Other Policy Documents

A joint ILO/PBSO Brochure

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This brochure was jointly developed by the ILO and the UN Peacebuilding Support Office (PBSO) of the Department of Political and Peacebuilding Affairs (DPPA). It aims to consider how underemployment and decent work deficits can exacerbate, particularly in times of COVID-19, grievances, inequalities, turmoil, conflict and violence.

In this framework, the joint brochure intends to guide UN Country Teams, UN Resident Coordinator Offices, UN Agencies, funds and programmes as well as governments, workers’ and employers’ organizations strategic choices about how employment and decent work can contribute to sustaining peace in the Humanitarian-Development-Peace Nexus, through the following potential pathways: (i) mainstreaming employment and decent work into joint UN planning frameworks, (ii) designing and implementing programmes in a conflict-sensitive way to contribute purposefully to peace by addressing simultaneously three conflict drivers: the lack of economic opportunities; the lack of contact and social cohesion; and the existence of grievances and sense of injustice, (iii) supporting the creation of immediate decent jobs and livelihood opportunities in humanitarian responses, specifically for youth and women, that must be used as an investment in long-term development, (iv) focusing not only on the quantity of jobs created, but also on the quality of work, (v) strengthening labour and economic institutions, social dialogue and Fundamental Principles and Rights at Work, and (vi) building evidence on the contribution of decent work, employment and livelihoods programmes to peacebuilding processes.

PBSO-ILO-Interpeace-WHO launched in December 2020 a joint publication on the health, employment and peace aspects of the COVID response.

Recommendations include:
• Understand the impact of COVID-19 in conflict-affected settings on: access to health; livelihoods and decent work; and conflict dynamics;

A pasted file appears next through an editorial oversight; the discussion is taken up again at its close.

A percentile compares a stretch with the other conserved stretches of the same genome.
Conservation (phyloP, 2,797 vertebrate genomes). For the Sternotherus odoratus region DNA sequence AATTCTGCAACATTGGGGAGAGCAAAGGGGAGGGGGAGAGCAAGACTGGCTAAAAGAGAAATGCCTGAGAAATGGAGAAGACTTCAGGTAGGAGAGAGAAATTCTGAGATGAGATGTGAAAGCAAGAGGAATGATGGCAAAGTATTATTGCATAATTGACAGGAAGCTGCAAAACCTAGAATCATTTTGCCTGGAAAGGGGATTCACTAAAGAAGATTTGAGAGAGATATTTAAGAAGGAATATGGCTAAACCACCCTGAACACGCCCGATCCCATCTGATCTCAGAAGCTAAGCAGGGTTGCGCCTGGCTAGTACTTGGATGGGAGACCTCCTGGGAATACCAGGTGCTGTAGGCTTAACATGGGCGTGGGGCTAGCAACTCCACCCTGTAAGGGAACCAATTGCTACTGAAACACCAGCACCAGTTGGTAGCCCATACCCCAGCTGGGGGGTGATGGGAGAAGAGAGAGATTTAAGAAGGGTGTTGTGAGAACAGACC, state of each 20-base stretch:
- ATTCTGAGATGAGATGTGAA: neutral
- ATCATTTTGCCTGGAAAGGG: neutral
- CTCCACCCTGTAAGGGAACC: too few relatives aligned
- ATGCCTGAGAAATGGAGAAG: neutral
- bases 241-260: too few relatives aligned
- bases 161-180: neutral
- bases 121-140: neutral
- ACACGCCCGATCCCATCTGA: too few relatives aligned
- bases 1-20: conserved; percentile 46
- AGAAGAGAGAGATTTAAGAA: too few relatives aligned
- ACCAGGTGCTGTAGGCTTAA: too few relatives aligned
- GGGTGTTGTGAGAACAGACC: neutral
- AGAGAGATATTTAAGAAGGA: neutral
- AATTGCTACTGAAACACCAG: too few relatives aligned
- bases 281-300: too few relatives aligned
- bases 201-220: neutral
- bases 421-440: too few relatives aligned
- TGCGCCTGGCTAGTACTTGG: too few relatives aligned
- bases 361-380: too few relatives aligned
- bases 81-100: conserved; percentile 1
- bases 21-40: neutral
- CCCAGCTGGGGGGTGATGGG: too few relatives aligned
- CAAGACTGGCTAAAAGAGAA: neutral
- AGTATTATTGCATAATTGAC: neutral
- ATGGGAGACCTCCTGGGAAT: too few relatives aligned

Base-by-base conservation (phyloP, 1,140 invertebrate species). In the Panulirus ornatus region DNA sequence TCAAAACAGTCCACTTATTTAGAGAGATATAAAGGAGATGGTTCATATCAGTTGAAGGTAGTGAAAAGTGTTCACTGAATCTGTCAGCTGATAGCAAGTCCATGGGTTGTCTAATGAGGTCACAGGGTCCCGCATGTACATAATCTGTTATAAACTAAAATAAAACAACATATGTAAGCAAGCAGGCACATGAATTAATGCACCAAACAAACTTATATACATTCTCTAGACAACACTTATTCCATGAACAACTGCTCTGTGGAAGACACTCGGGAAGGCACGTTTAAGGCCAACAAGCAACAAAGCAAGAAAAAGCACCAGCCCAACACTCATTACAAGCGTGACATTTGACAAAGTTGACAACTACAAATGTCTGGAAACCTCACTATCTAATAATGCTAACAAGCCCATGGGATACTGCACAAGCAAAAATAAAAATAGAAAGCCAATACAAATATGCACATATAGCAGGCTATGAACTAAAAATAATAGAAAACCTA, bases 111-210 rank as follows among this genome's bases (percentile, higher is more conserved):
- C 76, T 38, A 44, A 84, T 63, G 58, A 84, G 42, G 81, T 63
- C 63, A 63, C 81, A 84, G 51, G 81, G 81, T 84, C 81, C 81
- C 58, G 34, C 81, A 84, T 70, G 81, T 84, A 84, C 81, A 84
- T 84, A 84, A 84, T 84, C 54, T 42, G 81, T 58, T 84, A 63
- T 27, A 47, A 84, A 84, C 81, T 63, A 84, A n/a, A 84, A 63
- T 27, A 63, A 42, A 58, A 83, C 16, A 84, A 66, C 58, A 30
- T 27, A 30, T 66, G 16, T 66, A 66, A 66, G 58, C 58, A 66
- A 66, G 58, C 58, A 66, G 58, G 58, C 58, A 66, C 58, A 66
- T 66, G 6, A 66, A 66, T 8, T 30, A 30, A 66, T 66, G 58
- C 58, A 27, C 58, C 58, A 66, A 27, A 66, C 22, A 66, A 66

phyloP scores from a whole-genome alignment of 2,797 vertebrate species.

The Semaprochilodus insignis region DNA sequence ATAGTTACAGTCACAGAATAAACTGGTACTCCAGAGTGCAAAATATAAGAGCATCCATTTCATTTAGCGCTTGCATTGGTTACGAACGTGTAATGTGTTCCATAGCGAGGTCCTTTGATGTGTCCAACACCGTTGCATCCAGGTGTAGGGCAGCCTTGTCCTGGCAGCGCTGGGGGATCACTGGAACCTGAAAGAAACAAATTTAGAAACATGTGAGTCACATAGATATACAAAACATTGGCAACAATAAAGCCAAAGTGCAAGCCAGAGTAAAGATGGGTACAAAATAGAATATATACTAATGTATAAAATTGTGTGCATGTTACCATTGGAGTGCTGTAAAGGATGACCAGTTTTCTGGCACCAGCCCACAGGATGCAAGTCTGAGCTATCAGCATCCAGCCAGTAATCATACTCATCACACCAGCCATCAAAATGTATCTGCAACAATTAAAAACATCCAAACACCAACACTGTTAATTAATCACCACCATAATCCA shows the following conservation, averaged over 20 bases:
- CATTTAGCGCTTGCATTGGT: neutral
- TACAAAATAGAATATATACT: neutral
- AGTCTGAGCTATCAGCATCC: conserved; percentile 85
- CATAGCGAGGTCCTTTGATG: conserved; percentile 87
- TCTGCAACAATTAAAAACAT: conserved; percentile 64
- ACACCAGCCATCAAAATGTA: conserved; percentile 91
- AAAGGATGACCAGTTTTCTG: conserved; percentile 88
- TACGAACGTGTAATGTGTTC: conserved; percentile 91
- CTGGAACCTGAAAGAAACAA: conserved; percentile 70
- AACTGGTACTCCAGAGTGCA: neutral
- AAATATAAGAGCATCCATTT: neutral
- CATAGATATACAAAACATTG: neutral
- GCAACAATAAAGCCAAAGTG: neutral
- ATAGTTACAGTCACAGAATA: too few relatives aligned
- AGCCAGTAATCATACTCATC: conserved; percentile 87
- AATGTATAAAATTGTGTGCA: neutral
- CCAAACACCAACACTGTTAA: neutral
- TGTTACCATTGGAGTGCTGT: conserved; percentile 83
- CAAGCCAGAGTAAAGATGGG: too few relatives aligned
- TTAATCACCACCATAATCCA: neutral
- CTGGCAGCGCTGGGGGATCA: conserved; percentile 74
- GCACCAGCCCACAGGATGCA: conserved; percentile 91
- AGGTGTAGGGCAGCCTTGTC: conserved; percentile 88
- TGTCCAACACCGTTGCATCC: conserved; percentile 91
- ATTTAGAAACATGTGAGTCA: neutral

• Approach a multidimensional crisis with a multidimensional response;
• Commit to conflict-sensitive, peace-responsive and tailored policy and programmatic approaches;
• Use the COVID-19 crisis as an opportunity to shift to locally led responses;
• Adapt programmatic and communication approaches to local realities and capacities;
• Integrate a peace and conflict lens to maximize positive and mutually reinforcing direct and indirect impacts;
• Lay down foundations for structural changes and build resilience; and
• Seizing the occasion for transformative change.

See the Joint Paper here: English | French

Summary: English

This Good Practice Note provides practical guidance and concrete tools for UN entities to integrate conflict sensitivity into their programming – with a view to contribute to building and sustaining peace, and with the achievement of the Sustainable Development Goals as the ultimate objective. Conflict sensitivity is about bringing awareness of conflict dynamics to UN entities that deliver development and humanitarian assistance, and support to political processes, with the goal to minimize the risk that those activities worsen conflict dynamics and bring countries further off track on their path to achieve the SDGs. It is a minimum requirement for the UN, aligned with the principle of “Do No harm”, and that lays the foundations for activities that sustain peace and further sustainable development, with the promotion, protection and fulfillment of human rights at their core.